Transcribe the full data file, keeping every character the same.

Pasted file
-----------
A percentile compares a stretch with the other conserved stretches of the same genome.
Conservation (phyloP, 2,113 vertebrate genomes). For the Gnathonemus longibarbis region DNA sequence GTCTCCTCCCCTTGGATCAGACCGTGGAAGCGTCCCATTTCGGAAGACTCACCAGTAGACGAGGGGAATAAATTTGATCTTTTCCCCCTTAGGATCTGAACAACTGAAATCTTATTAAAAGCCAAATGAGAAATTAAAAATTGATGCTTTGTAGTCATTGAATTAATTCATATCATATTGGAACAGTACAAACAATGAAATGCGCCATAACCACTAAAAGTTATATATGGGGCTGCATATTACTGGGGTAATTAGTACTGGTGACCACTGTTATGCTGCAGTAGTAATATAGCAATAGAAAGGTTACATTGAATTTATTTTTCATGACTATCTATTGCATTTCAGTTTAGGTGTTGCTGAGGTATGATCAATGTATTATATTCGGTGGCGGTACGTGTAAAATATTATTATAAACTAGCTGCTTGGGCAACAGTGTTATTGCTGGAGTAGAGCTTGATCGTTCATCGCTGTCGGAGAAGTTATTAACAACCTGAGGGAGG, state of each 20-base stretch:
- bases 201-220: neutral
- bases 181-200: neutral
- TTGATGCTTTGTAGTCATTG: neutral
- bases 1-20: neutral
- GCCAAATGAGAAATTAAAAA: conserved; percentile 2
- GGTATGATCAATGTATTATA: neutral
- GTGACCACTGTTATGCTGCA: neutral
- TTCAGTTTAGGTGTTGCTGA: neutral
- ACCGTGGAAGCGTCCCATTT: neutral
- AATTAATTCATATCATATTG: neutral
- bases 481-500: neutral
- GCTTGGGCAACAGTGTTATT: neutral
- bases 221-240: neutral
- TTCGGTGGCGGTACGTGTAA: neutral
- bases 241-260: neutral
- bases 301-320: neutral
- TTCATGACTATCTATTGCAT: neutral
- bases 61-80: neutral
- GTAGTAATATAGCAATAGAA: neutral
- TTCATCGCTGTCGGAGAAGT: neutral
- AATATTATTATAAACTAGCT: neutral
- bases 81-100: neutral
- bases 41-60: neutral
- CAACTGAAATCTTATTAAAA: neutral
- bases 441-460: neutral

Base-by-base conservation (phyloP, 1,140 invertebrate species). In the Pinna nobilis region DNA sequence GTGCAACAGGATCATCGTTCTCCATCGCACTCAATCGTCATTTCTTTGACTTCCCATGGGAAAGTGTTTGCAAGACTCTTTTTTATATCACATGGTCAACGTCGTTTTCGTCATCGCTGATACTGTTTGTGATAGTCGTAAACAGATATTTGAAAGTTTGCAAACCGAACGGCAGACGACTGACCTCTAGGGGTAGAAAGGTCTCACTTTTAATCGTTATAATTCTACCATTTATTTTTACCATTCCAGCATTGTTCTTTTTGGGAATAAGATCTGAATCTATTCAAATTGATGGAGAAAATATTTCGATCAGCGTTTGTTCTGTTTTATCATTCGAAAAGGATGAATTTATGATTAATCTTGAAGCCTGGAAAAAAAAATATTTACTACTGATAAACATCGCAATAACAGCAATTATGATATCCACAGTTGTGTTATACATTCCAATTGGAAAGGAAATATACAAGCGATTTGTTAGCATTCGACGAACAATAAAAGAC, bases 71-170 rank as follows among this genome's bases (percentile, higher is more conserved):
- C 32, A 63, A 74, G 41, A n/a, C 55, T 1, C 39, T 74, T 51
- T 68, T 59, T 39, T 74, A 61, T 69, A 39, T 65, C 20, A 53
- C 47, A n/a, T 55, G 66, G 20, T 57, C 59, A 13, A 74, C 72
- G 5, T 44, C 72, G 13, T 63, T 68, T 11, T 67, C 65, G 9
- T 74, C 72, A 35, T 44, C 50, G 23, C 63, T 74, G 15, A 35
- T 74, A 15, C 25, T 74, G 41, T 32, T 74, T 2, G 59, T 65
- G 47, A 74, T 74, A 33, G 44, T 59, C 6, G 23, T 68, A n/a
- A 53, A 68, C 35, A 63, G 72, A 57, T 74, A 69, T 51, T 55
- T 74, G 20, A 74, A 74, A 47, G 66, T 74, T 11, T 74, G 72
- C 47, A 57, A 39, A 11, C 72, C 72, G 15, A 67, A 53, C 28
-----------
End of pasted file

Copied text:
A percentile compares a stretch with the other conserved stretches of the same genome.
Conservation (phyloP, 2,113 vertebrate genomes). For the Gnathonemus longibarbis region DNA sequence GTCTCCTCCCCTTGGATCAGACCGTGGAAGCGTCCCATTTCGGAAGACTCACCAGTAGACGAGGGGAATAAATTTGATCTTTTCCCCCTTAGGATCTGAACAACTGAAATCTTATTAAAAGCCAAATGAGAAATTAAAAATTGATGCTTTGTAGTCATTGAATTAATTCATATCATATTGGAACAGTACAAACAATGAAATGCGCCATAACCACTAAAAGTTATATATGGGGCTGCATATTACTGGGGTAATTAGTACTGGTGACCACTGTTATGCTGCAGTAGTAATATAGCAATAGAAAGGTTACATTGAATTTATTTTTCATGACTATCTATTGCATTTCAGTTTAGGTGTTGCTGAGGTATGATCAATGTATTATATTCGGTGGCGGTACGTGTAAAATATTATTATAAACTAGCTGCTTGGGCAACAGTGTTATTGCTGGAGTAGAGCTTGATCGTTCATCGCTGTCGGAGAAGTTATTAACAACCTGAGGGAGG, state of each 20-base stretch:
- bases 201-220: neutral
- bases 181-200: neutral
- TTGATGCTTTGTAGTCATTG: neutral
- bases 1-20: neutral
- GCCAAATGAGAAATTAAAAA: conserved; percentile 2
- GGTATGATCAATGTATTATA: neutral
- GTGACCACTGTTATGCTGCA: neutral
- TTCAGTTTAGGTGTTGCTGA: neutral
- ACCGTGGAAGCGTCCCATTT: neutral
- AATTAATTCATATCATATTG: neutral
- bases 481-500: neutral
- GCTTGGGCAACAGTGTTATT: neutral
- bases 221-240: neutral
- TTCGGTGGCGGTACGTGTAA: neutral
- bases 241-260: neutral
- bases 301-320: neutral
- TTCATGACTATCTATTGCAT: neutral
- bases 61-80: neutral
- GTAGTAATATAGCAATAGAA: neutral
- TTCATCGCTGTCGGAGAAGT: neutral
- AATATTATTATAAACTAGCT: neutral
- bases 81-100: neutral
- bases 41-60: neutral
- CAACTGAAATCTTATTAAAA: neutral
- bases 441-460: neutral

Base-by-base conservation (phyloP, 1,140 invertebrate species). In the Pinna nobilis region DNA sequence GTGCAACAGGATCATCGTTCTCCATCGCACTCAATCGTCATTTCTTTGACTTCCCATGGGAAAGTGTTTGCAAGACTCTTTTTTATATCACATGGTCAACGTCGTTTTCGTCATCGCTGATACTGTTTGTGATAGTCGTAAACAGATATTTGAAAGTTTGCAAACCGAACGGCAGACGACTGACCTCTAGGGGTAGAAAGGTCTCACTTTTAATCGTTATAATTCTACCATTTATTTTTACCATTCCAGCATTGTTCTTTTTGGGAATAAGATCTGAATCTATTCAAATTGATGGAGAAAATATTTCGATCAGCGTTTGTTCTGTTTTATCATTCGAAAAGGATGAATTTATGATTAATCTTGAAGCCTGGAAAAAAAAATATTTACTACTGATAAACATCGCAATAACAGCAATTATGATATCCACAGTTGTGTTATACATTCCAATTGGAAAGGAAATATACAAGCGATTTGTTAGCATTCGACGAACAATAAAAGAC, bases 71-170 rank as follows among this genome's bases (percentile, higher is more conserved):
- C 32, A 63, A 74, G 41, A n/a, C 55, T 1, C 39, T 74, T 51
- T 68, T 59, T 39, T 74, A 61, T 69, A 39, T 65, C 20, A 53
- C 47, A n/a, T 55, G 66, G 20, T 57, C 59, A 13, A 74, C 72
- G 5, T 44, C 72, G 13, T 63, T 68, T 11, T 67, C 65, G 9
- T 74, C 72, A 35, T 44, C 50, G 23, C 63, T 74, G 15, A 35
- T 74, A 15, C 25, T 74, G 41, T 32, T 74, T 2, G 59, T 65
- G 47, A 74, T 74, A 33, G 44, T 59, C 6, G 23, T 68, A n/a
- A 53, A 68, C 35, A 63, G 72, A 57, T 74, A 69, T 51, T 55
- T 74, G 20, A 74, A 74, A 47, G 66, T 74, T 11, T 74, G 72
- C 47, A 57, A 39, A 11, C 72, C 72, G 15, A 67, A 53, C 28